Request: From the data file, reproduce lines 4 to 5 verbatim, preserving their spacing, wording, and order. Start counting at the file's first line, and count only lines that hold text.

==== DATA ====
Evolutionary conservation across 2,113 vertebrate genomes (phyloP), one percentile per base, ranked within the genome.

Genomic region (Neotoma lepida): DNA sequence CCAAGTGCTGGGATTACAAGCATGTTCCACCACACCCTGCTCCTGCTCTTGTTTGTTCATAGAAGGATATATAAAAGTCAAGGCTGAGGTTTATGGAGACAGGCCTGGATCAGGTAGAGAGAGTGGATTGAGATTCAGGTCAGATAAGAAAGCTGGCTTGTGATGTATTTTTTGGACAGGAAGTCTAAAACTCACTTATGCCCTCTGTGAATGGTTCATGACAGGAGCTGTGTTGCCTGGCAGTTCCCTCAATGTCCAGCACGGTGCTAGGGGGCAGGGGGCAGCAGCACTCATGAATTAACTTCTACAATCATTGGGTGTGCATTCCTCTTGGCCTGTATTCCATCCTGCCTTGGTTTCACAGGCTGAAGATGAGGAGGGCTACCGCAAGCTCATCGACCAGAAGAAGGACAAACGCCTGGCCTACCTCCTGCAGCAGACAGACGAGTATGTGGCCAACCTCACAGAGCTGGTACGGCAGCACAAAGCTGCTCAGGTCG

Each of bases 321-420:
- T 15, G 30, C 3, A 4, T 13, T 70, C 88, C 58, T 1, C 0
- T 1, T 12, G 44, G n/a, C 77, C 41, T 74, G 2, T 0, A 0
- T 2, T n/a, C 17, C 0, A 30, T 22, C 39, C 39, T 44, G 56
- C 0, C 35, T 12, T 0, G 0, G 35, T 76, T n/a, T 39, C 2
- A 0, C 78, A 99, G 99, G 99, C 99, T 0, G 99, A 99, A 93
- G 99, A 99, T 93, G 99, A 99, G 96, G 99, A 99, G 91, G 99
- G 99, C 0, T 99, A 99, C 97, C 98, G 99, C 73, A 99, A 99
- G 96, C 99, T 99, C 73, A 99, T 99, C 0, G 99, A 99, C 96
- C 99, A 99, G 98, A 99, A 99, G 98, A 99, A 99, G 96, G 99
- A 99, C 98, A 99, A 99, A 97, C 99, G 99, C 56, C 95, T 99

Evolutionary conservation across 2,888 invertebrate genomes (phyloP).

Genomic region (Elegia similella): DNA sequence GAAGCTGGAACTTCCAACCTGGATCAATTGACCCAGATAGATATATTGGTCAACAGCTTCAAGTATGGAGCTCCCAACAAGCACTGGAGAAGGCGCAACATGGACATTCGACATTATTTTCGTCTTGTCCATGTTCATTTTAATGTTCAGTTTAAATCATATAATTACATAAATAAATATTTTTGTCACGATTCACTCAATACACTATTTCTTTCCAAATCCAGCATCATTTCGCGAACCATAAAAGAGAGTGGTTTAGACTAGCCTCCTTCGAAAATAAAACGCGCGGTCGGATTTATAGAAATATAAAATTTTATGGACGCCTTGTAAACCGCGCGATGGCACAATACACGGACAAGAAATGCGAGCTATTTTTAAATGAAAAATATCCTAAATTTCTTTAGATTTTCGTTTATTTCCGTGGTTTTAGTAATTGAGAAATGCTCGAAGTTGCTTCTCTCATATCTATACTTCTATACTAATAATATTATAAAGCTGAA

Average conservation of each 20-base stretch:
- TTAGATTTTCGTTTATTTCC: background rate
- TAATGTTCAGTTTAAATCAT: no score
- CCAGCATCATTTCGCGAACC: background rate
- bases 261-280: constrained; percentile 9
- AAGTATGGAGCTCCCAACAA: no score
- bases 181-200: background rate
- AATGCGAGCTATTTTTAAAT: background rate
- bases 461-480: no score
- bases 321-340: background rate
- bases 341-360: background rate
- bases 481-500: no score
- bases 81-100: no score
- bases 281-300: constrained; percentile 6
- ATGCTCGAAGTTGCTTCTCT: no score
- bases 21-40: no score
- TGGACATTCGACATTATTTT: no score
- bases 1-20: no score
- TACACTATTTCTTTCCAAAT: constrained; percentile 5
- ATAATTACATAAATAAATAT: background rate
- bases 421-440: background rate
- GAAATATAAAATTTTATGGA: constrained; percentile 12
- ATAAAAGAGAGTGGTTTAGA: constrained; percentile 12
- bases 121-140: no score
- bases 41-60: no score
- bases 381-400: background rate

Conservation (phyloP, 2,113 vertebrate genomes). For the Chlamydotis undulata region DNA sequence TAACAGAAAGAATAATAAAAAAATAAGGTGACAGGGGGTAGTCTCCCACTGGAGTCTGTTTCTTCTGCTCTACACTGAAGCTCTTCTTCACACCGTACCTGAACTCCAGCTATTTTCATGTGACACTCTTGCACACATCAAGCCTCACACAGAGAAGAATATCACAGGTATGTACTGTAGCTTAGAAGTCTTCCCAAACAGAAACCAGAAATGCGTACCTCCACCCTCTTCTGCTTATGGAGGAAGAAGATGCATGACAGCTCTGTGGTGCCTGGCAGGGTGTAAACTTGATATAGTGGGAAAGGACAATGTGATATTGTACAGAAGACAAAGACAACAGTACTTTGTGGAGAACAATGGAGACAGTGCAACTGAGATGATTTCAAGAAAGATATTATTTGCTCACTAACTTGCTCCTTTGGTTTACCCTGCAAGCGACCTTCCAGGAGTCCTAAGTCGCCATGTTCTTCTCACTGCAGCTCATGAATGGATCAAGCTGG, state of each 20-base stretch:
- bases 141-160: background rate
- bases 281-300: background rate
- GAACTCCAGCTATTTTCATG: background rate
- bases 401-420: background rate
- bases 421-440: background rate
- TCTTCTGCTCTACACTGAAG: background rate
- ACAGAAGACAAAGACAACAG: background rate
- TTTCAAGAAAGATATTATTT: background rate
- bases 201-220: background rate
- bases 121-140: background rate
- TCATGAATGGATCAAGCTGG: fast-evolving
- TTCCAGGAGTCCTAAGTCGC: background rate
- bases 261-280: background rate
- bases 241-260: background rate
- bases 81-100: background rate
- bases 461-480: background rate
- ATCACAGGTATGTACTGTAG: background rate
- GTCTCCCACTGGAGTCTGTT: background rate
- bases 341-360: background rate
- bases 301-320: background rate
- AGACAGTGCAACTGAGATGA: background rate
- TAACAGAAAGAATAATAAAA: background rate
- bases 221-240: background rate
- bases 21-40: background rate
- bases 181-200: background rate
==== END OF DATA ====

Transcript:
- T 15, G 30, C 3, A 4, T 13, T 70, C 88, C 58, T 1, C 0
- T 1, T 12, G 44, G n/a, C 77, C 41, T 74, G 2, T 0, A 0